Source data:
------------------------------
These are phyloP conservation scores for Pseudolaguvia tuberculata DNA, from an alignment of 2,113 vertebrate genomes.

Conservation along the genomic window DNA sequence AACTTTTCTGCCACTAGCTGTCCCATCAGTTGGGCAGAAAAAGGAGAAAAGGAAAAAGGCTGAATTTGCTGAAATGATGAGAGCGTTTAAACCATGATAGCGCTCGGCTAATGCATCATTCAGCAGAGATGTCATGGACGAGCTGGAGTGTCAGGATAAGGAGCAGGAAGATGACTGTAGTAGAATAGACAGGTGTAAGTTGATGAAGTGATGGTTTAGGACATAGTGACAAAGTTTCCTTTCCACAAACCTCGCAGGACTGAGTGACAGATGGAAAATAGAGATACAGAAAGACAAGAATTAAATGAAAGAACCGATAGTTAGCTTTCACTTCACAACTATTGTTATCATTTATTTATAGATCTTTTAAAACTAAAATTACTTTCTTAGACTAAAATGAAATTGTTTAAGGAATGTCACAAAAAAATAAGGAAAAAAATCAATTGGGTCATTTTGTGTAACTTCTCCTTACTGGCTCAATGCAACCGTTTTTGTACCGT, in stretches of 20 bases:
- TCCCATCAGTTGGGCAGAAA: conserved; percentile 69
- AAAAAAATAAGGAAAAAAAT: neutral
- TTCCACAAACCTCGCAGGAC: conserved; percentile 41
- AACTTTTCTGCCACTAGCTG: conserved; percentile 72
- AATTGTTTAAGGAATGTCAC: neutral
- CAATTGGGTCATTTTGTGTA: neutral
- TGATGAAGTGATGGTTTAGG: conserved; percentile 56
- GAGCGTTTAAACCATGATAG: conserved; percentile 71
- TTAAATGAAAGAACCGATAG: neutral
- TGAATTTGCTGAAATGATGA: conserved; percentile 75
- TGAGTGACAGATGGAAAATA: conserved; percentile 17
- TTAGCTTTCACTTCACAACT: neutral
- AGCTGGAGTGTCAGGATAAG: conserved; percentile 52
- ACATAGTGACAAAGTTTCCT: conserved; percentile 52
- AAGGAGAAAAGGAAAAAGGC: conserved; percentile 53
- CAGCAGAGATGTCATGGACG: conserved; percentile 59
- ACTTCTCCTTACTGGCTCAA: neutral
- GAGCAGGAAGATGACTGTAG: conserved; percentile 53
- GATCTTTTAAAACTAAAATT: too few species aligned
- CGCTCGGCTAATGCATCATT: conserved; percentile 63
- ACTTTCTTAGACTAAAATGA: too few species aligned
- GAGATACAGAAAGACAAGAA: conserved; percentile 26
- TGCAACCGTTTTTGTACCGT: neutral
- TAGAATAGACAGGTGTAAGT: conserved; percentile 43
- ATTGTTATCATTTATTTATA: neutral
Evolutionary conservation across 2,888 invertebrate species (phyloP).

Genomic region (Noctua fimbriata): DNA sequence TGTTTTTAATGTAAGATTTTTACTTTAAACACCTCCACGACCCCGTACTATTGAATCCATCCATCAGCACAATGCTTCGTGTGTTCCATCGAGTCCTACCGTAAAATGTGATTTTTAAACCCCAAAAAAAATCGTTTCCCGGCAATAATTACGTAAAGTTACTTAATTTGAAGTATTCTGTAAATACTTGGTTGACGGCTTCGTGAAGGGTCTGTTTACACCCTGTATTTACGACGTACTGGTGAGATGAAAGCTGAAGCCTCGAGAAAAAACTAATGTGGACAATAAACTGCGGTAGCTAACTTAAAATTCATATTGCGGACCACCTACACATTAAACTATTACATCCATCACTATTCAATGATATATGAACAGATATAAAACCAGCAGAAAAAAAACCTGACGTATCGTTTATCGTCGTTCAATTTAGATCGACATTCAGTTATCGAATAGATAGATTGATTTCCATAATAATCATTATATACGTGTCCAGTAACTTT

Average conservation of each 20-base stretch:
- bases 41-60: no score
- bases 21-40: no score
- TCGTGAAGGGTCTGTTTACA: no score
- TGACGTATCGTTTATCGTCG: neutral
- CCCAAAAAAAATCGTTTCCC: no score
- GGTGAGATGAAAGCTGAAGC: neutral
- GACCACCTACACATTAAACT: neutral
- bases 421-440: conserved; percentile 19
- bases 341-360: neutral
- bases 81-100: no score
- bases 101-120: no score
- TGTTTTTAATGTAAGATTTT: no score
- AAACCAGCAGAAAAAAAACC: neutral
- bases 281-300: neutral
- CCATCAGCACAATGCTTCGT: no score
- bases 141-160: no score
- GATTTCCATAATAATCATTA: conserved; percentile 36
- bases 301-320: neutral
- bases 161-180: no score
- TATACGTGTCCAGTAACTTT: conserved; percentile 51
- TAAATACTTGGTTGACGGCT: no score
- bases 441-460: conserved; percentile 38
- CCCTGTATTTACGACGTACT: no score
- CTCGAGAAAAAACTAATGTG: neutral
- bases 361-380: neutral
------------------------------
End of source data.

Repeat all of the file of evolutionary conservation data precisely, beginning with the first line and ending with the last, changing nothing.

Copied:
These are phyloP conservation scores for Pseudolaguvia tuberculata DNA, from an alignment of 2,113 vertebrate genomes.

Conservation along the genomic window DNA sequence AACTTTTCTGCCACTAGCTGTCCCATCAGTTGGGCAGAAAAAGGAGAAAAGGAAAAAGGCTGAATTTGCTGAAATGATGAGAGCGTTTAAACCATGATAGCGCTCGGCTAATGCATCATTCAGCAGAGATGTCATGGACGAGCTGGAGTGTCAGGATAAGGAGCAGGAAGATGACTGTAGTAGAATAGACAGGTGTAAGTTGATGAAGTGATGGTTTAGGACATAGTGACAAAGTTTCCTTTCCACAAACCTCGCAGGACTGAGTGACAGATGGAAAATAGAGATACAGAAAGACAAGAATTAAATGAAAGAACCGATAGTTAGCTTTCACTTCACAACTATTGTTATCATTTATTTATAGATCTTTTAAAACTAAAATTACTTTCTTAGACTAAAATGAAATTGTTTAAGGAATGTCACAAAAAAATAAGGAAAAAAATCAATTGGGTCATTTTGTGTAACTTCTCCTTACTGGCTCAATGCAACCGTTTTTGTACCGT, in stretches of 20 bases:
- TCCCATCAGTTGGGCAGAAA: conserved; percentile 69
- AAAAAAATAAGGAAAAAAAT: neutral
- TTCCACAAACCTCGCAGGAC: conserved; percentile 41
- AACTTTTCTGCCACTAGCTG: conserved; percentile 72
- AATTGTTTAAGGAATGTCAC: neutral
- CAATTGGGTCATTTTGTGTA: neutral
- TGATGAAGTGATGGTTTAGG: conserved; percentile 56
- GAGCGTTTAAACCATGATAG: conserved; percentile 71
- TTAAATGAAAGAACCGATAG: neutral
- TGAATTTGCTGAAATGATGA: conserved; percentile 75
- TGAGTGACAGATGGAAAATA: conserved; percentile 17
- TTAGCTTTCACTTCACAACT: neutral
- AGCTGGAGTGTCAGGATAAG: conserved; percentile 52
- ACATAGTGACAAAGTTTCCT: conserved; percentile 52
- AAGGAGAAAAGGAAAAAGGC: conserved; percentile 53
- CAGCAGAGATGTCATGGACG: conserved; percentile 59
- ACTTCTCCTTACTGGCTCAA: neutral
- GAGCAGGAAGATGACTGTAG: conserved; percentile 53
- GATCTTTTAAAACTAAAATT: too few species aligned
- CGCTCGGCTAATGCATCATT: conserved; percentile 63
- ACTTTCTTAGACTAAAATGA: too few species aligned
- GAGATACAGAAAGACAAGAA: conserved; percentile 26
- TGCAACCGTTTTTGTACCGT: neutral
- TAGAATAGACAGGTGTAAGT: conserved; percentile 43
- ATTGTTATCATTTATTTATA: neutral
Evolutionary conservation across 2,888 invertebrate species (phyloP).

Genomic region (Noctua fimbriata): DNA sequence TGTTTTTAATGTAAGATTTTTACTTTAAACACCTCCACGACCCCGTACTATTGAATCCATCCATCAGCACAATGCTTCGTGTGTTCCATCGAGTCCTACCGTAAAATGTGATTTTTAAACCCCAAAAAAAATCGTTTCCCGGCAATAATTACGTAAAGTTACTTAATTTGAAGTATTCTGTAAATACTTGGTTGACGGCTTCGTGAAGGGTCTGTTTACACCCTGTATTTACGACGTACTGGTGAGATGAAAGCTGAAGCCTCGAGAAAAAACTAATGTGGACAATAAACTGCGGTAGCTAACTTAAAATTCATATTGCGGACCACCTACACATTAAACTATTACATCCATCACTATTCAATGATATATGAACAGATATAAAACCAGCAGAAAAAAAACCTGACGTATCGTTTATCGTCGTTCAATTTAGATCGACATTCAGTTATCGAATAGATAGATTGATTTCCATAATAATCATTATATACGTGTCCAGTAACTTT

Average conservation of each 20-base stretch:
- bases 41-60: no score
- bases 21-40: no score
- TCGTGAAGGGTCTGTTTACA: no score
- TGACGTATCGTTTATCGTCG: neutral
- CCCAAAAAAAATCGTTTCCC: no score
- GGTGAGATGAAAGCTGAAGC: neutral
- GACCACCTACACATTAAACT: neutral
- bases 421-440: conserved; percentile 19
- bases 341-360: neutral
- bases 81-100: no score
- bases 101-120: no score
- TGTTTTTAATGTAAGATTTT: no score
- AAACCAGCAGAAAAAAAACC: neutral
- bases 281-300: neutral
- CCATCAGCACAATGCTTCGT: no score
- bases 141-160: no score
- GATTTCCATAATAATCATTA: conserved; percentile 36
- bases 301-320: neutral
- bases 161-180: no score
- TATACGTGTCCAGTAACTTT: conserved; percentile 51
- TAAATACTTGGTTGACGGCT: no score
- bases 441-460: conserved; percentile 38
- CCCTGTATTTACGACGTACT: no score
- CTCGAGAAAAAACTAATGTG: neutral
- bases 361-380: neutral